“One hour of reflection competes with 60 years of worship.” —The Prophet of God,1 peace and blessings upon him
It’s important not to be misled by this powerful saying. The “one hour of reflection” mentioned is not just any hour of reflection. The scholars explain that this is a specific, highly specialized type of reflection upon Allah and His Signs. Nonetheless, we must realize the lost art of reflection in our lives.
“He who knows himself knows his Lord.” —Yahya ibn Mu’adh ar-Razi 2
“The fruit of reflection is love of God.” —Imam al-Haddad 3
I think of these as a commentary on the previous quote. By knowing ourselves, we can realize our humble position in the world and neediness—clarifying our relationship with Allah. Inside each of us is a natural disposition for belief in God. Reflecting inward thus points straight to Him.
Beyond that, knowing our own traits and peculiarities lets us use our strengths and abilities for His Pleasure. By learning about ourselves we can treat our faults and improve in order get closer to our Lord.4
Thinking even broader, we realize that reflecting deep enough into anything leads back to their originator: Allah, His glory be glorified.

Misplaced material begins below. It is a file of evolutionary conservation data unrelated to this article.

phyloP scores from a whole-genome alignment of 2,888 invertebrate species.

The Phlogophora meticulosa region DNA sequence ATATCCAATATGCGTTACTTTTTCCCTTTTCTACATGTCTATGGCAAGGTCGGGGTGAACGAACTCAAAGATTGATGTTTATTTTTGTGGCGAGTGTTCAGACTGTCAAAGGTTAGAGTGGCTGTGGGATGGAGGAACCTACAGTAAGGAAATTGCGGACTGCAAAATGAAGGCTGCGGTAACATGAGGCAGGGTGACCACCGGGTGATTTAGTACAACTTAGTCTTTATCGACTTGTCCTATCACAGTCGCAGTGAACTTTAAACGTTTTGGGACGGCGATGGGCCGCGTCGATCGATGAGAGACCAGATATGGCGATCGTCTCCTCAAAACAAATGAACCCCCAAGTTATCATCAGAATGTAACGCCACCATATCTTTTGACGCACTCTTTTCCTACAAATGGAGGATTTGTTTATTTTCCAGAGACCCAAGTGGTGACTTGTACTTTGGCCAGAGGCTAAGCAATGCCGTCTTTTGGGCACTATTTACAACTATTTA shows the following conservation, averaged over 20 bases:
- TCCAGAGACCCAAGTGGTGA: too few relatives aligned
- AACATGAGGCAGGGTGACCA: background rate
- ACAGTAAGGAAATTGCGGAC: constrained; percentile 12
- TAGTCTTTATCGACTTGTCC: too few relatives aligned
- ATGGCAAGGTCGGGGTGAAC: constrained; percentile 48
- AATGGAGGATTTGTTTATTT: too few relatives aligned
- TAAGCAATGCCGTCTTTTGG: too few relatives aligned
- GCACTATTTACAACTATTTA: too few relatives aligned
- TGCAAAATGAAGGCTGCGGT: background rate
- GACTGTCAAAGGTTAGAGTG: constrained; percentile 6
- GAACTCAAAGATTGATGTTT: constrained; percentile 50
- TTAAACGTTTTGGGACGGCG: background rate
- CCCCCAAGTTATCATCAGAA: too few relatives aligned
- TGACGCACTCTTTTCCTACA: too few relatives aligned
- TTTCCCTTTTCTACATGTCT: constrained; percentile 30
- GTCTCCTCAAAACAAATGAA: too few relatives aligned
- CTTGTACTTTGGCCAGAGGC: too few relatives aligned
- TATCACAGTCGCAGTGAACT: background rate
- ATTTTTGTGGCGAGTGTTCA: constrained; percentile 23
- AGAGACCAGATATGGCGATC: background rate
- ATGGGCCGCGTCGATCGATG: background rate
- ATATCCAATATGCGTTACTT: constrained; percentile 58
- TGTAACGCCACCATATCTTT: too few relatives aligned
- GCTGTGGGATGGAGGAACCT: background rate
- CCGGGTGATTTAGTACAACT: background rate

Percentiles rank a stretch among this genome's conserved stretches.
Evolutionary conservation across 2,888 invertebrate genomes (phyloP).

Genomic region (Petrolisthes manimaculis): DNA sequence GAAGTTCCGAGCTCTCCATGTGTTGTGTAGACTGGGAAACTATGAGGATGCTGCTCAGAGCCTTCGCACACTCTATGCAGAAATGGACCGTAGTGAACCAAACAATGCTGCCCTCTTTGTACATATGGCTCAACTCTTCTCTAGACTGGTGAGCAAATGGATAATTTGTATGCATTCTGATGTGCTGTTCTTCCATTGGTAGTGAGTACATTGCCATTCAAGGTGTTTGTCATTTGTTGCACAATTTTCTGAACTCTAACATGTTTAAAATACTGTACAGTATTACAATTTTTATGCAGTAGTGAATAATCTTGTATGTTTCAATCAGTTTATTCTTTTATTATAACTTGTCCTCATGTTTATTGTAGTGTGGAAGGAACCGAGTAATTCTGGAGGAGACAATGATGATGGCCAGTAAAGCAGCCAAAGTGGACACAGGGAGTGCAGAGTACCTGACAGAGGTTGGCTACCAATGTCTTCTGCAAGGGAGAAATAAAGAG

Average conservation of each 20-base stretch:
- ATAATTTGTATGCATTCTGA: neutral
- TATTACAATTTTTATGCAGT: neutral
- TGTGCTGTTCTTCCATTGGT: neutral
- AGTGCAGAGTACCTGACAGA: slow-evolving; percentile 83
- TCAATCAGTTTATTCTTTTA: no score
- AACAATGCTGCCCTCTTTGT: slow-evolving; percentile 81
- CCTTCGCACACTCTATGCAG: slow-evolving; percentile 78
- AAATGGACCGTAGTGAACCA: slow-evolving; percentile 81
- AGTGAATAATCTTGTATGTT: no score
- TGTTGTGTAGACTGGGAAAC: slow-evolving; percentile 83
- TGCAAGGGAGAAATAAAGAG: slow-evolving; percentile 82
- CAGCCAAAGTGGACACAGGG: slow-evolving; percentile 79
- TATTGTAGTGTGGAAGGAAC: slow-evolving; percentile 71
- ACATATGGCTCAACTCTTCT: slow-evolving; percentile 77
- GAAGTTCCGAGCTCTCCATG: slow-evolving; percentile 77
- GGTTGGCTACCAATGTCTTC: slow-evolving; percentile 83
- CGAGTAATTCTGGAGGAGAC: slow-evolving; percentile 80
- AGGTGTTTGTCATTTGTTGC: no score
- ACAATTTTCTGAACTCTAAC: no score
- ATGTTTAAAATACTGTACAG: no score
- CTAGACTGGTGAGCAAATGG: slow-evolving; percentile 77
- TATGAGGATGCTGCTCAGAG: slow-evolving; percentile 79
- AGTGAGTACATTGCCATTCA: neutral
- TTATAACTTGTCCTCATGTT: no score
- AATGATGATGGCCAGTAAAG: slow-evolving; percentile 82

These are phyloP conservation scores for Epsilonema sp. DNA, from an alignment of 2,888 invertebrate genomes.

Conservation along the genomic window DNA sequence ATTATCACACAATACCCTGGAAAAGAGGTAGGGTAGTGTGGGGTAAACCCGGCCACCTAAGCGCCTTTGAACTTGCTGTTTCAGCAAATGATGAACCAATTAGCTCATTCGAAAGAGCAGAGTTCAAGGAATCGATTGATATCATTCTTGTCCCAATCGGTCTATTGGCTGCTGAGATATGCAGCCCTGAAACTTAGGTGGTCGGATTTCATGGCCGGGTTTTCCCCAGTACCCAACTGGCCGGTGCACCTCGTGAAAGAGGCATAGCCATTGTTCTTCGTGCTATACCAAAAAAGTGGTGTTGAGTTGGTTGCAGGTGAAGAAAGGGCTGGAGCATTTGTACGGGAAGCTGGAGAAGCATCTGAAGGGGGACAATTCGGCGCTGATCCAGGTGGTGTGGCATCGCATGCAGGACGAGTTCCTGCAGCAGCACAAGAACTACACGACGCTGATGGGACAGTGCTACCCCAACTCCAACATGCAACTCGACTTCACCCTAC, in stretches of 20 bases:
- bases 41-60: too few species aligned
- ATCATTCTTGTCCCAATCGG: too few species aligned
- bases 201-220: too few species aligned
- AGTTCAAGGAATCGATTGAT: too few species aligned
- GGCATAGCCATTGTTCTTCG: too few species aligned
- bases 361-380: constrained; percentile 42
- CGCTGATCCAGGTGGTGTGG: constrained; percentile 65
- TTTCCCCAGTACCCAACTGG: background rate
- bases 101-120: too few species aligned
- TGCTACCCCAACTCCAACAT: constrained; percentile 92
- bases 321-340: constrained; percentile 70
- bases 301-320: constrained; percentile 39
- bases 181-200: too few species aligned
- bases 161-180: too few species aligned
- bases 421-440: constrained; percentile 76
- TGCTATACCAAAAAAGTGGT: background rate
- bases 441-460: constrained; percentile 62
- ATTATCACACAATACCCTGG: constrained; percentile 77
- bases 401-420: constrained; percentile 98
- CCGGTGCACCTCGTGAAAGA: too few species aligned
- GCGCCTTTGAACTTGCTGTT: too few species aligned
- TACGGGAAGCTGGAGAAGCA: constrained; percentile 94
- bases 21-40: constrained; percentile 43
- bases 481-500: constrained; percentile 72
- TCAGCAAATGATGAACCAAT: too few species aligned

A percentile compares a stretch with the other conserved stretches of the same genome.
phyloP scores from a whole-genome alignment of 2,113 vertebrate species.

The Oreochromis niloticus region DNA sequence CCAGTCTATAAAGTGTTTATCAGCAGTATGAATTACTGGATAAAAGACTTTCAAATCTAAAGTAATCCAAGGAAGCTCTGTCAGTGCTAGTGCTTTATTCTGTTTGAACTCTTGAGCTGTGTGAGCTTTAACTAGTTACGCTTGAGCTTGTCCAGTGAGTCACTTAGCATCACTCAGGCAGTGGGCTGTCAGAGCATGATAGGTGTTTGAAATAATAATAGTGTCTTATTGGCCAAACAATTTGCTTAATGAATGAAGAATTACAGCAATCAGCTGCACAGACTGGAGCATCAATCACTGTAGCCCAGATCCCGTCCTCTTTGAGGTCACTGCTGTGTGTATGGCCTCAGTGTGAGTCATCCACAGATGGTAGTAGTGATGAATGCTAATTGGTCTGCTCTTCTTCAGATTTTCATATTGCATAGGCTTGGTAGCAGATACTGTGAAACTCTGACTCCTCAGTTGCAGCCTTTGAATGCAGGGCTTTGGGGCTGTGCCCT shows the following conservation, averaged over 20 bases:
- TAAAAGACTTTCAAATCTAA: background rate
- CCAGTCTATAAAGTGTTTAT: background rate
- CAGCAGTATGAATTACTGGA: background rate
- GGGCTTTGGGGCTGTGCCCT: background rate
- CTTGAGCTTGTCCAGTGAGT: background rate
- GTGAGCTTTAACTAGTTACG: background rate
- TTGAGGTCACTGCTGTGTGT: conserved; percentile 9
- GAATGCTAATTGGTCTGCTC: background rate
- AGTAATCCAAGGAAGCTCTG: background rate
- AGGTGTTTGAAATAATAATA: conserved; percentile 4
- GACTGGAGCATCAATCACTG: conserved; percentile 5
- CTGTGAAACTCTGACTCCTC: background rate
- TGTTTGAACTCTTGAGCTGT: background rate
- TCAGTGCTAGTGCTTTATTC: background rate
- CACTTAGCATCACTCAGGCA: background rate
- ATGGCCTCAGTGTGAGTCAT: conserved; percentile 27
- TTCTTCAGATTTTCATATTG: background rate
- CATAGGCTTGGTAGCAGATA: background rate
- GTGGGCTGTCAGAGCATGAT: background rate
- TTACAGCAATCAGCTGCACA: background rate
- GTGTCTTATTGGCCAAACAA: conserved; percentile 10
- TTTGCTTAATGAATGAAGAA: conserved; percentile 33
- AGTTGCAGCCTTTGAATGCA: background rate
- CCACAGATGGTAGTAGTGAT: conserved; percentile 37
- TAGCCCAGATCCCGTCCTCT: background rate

“Our scientific power has outrun our spiritual power. We have guided missiles and misguided men.” —Dr. Martin Luther King, Jr.
Switching gears, we must notice the state of the world today. Dr. King’s assessment holds even truer now than it did in his time.
“The true alchemists do not change lead into gold; they change the world into words.” —William H. Gass
The gold standard for any writing: to capture reality with the mind and express it as language. Doing this is more magical than turning lead into gold—but thankfully it’s a bit more common!
“Some rhetoric is as effective as magic.” —The Prophet of God,5 peace and blessings upon him
We’ve all experienced words like this. Magically lifting us, waking us, shaking us, and calling us to something greater.
“If speech gives you pleasure, then remain silent; and if silence pleases you, then talk.” —Bishr al-Hafi6
It’s this kind of paradoxical statement that is an example of powerful speech. People who love speaking are the least qualified to do so, and it’s the wise who prefer silence and are most worthy of speech.
And this applies just as much to the written word.
“Sincerity is a sword that is never used against anything without cutting it.” —Imam al-Haddad
“When nothing seems to help, I go back and look at the stonecutter hammering away at his rock perhaps a hundred times without as much as a crack showing in it. Yet at the hundred and first blow it will split in two, and I know it was not that blow that did it—but all that had gone before.” —Jacob Riis
“To achieve great things, two things are needed; a plan, and not quite enough time.” —Leonard Bernstein
These last three quotes are the most self-explanatory, and shape my attitude towards writing. Especially the last one 😉.